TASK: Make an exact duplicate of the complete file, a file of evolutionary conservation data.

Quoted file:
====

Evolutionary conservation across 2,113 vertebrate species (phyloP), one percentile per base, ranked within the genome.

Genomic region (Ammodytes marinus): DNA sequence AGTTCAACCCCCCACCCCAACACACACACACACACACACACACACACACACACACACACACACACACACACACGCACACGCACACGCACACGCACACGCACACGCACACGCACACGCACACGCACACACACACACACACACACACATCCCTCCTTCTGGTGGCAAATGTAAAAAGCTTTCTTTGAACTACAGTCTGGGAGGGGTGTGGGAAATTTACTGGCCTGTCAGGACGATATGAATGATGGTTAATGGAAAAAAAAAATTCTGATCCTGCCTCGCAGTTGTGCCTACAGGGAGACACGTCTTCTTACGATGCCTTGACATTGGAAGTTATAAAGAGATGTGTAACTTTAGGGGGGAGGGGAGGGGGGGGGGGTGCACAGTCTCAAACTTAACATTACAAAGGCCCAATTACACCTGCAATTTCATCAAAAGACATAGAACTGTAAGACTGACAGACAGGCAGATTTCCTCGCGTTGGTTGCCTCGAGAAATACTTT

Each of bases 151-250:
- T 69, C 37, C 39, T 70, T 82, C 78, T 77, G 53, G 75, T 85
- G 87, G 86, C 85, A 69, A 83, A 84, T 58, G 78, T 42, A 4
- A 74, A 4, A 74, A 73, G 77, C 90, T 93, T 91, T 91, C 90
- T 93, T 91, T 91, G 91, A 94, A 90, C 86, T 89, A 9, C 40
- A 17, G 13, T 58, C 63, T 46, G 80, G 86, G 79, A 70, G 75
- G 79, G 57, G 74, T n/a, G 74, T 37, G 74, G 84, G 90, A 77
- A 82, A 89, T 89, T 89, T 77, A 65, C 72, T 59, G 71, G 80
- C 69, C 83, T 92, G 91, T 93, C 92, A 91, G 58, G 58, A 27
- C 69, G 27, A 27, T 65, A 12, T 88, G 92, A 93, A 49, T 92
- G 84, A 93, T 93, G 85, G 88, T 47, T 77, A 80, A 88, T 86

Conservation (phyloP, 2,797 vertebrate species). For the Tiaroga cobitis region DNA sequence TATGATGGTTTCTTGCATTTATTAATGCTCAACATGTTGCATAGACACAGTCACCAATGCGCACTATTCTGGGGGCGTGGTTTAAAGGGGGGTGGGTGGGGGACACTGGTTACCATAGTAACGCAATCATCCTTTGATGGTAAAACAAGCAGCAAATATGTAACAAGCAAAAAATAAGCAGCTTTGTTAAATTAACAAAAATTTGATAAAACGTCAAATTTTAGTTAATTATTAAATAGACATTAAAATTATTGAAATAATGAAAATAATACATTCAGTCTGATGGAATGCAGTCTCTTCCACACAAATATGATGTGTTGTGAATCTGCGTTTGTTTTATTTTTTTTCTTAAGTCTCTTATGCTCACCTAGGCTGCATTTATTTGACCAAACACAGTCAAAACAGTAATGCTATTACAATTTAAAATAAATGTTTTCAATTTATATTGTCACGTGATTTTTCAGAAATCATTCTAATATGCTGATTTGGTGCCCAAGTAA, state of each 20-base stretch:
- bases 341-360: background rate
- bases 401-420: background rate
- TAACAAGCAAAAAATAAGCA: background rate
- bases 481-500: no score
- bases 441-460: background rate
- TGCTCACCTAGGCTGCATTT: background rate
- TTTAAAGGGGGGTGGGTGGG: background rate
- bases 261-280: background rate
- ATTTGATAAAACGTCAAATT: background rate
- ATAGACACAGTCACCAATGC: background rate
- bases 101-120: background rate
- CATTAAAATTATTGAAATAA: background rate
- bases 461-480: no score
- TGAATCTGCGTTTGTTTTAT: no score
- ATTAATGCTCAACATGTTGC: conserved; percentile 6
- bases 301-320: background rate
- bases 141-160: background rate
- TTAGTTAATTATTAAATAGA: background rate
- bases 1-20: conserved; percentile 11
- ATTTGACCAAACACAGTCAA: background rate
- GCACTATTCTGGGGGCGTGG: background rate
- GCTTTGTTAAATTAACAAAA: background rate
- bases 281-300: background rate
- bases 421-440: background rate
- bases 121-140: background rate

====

Evolutionary conservation across 2,113 vertebrate species (phyloP), one percentile per base, ranked within the genome.

Genomic region (Ammodytes marinus): DNA sequence AGTTCAACCCCCCACCCCAACACACACACACACACACACACACACACACACACACACACACACACACACACACGCACACGCACACGCACACGCACACGCACACGCACACGCACACGCACACGCACACACACACACACACACACACATCCCTCCTTCTGGTGGCAAATGTAAAAAGCTTTCTTTGAACTACAGTCTGGGAGGGGTGTGGGAAATTTACTGGCCTGTCAGGACGATATGAATGATGGTTAATGGAAAAAAAAAATTCTGATCCTGCCTCGCAGTTGTGCCTACAGGGAGACACGTCTTCTTACGATGCCTTGACATTGGAAGTTATAAAGAGATGTGTAACTTTAGGGGGGAGGGGAGGGGGGGGGGGTGCACAGTCTCAAACTTAACATTACAAAGGCCCAATTACACCTGCAATTTCATCAAAAGACATAGAACTGTAAGACTGACAGACAGGCAGATTTCCTCGCGTTGGTTGCCTCGAGAAATACTTT

Each of bases 151-250:
- T 69, C 37, C 39, T 70, T 82, C 78, T 77, G 53, G 75, T 85
- G 87, G 86, C 85, A 69, A 83, A 84, T 58, G 78, T 42, A 4
- A 74, A 4, A 74, A 73, G 77, C 90, T 93, T 91, T 91, C 90
- T 93, T 91, T 91, G 91, A 94, A 90, C 86, T 89, A 9, C 40
- A 17, G 13, T 58, C 63, T 46, G 80, G 86, G 79, A 70, G 75
- G 79, G 57, G 74, T n/a, G 74, T 37, G 74, G 84, G 90, A 77
- A 82, A 89, T 89, T 89, T 77, A 65, C 72, T 59, G 71, G 80
- C 69, C 83, T 92, G 91, T 93, C 92, A 91, G 58, G 58, A 27
- C 69, G 27, A 27, T 65, A 12, T 88, G 92, A 93, A 49, T 92
- G 84, A 93, T 93, G 85, G 88, T 47, T 77, A 80, A 88, T 86

Conservation (phyloP, 2,797 vertebrate species). For the Tiaroga cobitis region DNA sequence TATGATGGTTTCTTGCATTTATTAATGCTCAACATGTTGCATAGACACAGTCACCAATGCGCACTATTCTGGGGGCGTGGTTTAAAGGGGGGTGGGTGGGGGACACTGGTTACCATAGTAACGCAATCATCCTTTGATGGTAAAACAAGCAGCAAATATGTAACAAGCAAAAAATAAGCAGCTTTGTTAAATTAACAAAAATTTGATAAAACGTCAAATTTTAGTTAATTATTAAATAGACATTAAAATTATTGAAATAATGAAAATAATACATTCAGTCTGATGGAATGCAGTCTCTTCCACACAAATATGATGTGTTGTGAATCTGCGTTTGTTTTATTTTTTTTCTTAAGTCTCTTATGCTCACCTAGGCTGCATTTATTTGACCAAACACAGTCAAAACAGTAATGCTATTACAATTTAAAATAAATGTTTTCAATTTATATTGTCACGTGATTTTTCAGAAATCATTCTAATATGCTGATTTGGTGCCCAAGTAA, state of each 20-base stretch:
- bases 341-360: background rate
- bases 401-420: background rate
- TAACAAGCAAAAAATAAGCA: background rate
- bases 481-500: no score
- bases 441-460: background rate
- TGCTCACCTAGGCTGCATTT: background rate
- TTTAAAGGGGGGTGGGTGGG: background rate
- bases 261-280: background rate
- ATTTGATAAAACGTCAAATT: background rate
- ATAGACACAGTCACCAATGC: background rate
- bases 101-120: background rate
- CATTAAAATTATTGAAATAA: background rate
- bases 461-480: no score
- TGAATCTGCGTTTGTTTTAT: no score
- ATTAATGCTCAACATGTTGC: conserved; percentile 6
- bases 301-320: background rate
- bases 141-160: background rate
- TTAGTTAATTATTAAATAGA: background rate
- bases 1-20: conserved; percentile 11
- ATTTGACCAAACACAGTCAA: background rate
- GCACTATTCTGGGGGCGTGG: background rate
- GCTTTGTTAAATTAACAAAA: background rate
- bases 281-300: background rate
- bases 421-440: background rate
- bases 121-140: background rate